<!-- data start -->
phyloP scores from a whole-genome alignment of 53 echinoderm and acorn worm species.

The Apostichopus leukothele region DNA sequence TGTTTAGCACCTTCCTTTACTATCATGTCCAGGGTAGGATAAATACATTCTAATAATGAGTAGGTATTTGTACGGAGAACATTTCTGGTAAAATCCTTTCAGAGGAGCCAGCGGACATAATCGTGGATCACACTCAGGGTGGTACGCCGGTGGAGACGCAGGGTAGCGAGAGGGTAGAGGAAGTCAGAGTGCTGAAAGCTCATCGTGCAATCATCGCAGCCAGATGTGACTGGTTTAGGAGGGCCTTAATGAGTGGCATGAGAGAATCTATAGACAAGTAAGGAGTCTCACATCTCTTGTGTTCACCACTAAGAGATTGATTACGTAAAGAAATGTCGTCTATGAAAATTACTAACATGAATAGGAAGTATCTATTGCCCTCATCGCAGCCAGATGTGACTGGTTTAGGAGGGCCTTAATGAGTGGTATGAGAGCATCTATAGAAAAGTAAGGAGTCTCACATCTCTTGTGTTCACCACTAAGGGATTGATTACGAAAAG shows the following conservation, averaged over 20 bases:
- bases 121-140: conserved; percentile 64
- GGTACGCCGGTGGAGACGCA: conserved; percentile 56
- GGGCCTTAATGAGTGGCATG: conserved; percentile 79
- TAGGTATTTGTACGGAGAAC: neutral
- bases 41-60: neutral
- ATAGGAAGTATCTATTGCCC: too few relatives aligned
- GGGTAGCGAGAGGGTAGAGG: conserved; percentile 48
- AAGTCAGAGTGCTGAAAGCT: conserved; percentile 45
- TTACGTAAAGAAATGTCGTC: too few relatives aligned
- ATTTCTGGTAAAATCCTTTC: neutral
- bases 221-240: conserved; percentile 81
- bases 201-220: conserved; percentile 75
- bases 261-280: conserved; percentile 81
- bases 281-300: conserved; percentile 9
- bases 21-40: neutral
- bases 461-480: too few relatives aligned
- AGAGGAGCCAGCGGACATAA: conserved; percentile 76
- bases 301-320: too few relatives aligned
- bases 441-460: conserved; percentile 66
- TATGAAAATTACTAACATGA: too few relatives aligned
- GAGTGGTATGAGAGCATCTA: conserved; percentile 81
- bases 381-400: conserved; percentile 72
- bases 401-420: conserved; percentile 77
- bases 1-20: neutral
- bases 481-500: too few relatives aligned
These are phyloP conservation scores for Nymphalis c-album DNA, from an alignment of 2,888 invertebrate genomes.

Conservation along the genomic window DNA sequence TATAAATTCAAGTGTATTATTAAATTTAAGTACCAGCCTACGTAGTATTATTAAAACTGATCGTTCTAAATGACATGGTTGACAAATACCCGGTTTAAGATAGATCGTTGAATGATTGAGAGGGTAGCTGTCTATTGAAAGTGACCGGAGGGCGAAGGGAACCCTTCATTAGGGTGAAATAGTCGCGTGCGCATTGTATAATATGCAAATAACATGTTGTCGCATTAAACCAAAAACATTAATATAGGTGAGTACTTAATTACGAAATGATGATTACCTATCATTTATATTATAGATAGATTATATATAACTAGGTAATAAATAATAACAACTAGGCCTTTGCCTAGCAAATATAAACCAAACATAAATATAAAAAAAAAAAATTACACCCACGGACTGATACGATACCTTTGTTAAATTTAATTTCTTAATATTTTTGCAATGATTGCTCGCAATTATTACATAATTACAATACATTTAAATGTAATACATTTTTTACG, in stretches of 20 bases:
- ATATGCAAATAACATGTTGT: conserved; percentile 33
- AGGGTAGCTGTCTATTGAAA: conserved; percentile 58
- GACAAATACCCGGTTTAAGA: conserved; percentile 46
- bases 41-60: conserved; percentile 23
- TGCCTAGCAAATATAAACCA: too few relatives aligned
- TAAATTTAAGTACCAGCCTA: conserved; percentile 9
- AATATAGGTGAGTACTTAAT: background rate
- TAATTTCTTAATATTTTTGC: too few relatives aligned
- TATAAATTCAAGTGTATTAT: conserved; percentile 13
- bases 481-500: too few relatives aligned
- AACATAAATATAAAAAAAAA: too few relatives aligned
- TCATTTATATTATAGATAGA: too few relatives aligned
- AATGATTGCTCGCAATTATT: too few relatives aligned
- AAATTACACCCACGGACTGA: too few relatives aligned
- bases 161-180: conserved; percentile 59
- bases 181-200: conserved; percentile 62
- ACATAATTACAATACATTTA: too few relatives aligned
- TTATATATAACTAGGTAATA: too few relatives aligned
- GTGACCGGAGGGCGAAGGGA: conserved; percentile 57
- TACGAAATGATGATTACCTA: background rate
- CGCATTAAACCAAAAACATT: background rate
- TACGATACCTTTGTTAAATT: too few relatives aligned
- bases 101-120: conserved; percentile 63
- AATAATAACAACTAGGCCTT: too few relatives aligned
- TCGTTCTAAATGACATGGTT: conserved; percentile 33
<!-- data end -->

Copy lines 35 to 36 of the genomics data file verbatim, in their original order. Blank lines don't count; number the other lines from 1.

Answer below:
- TAAATTTAAGTACCAGCCTA: conserved; percentile 9
- AATATAGGTGAGTACTTAAT: background rate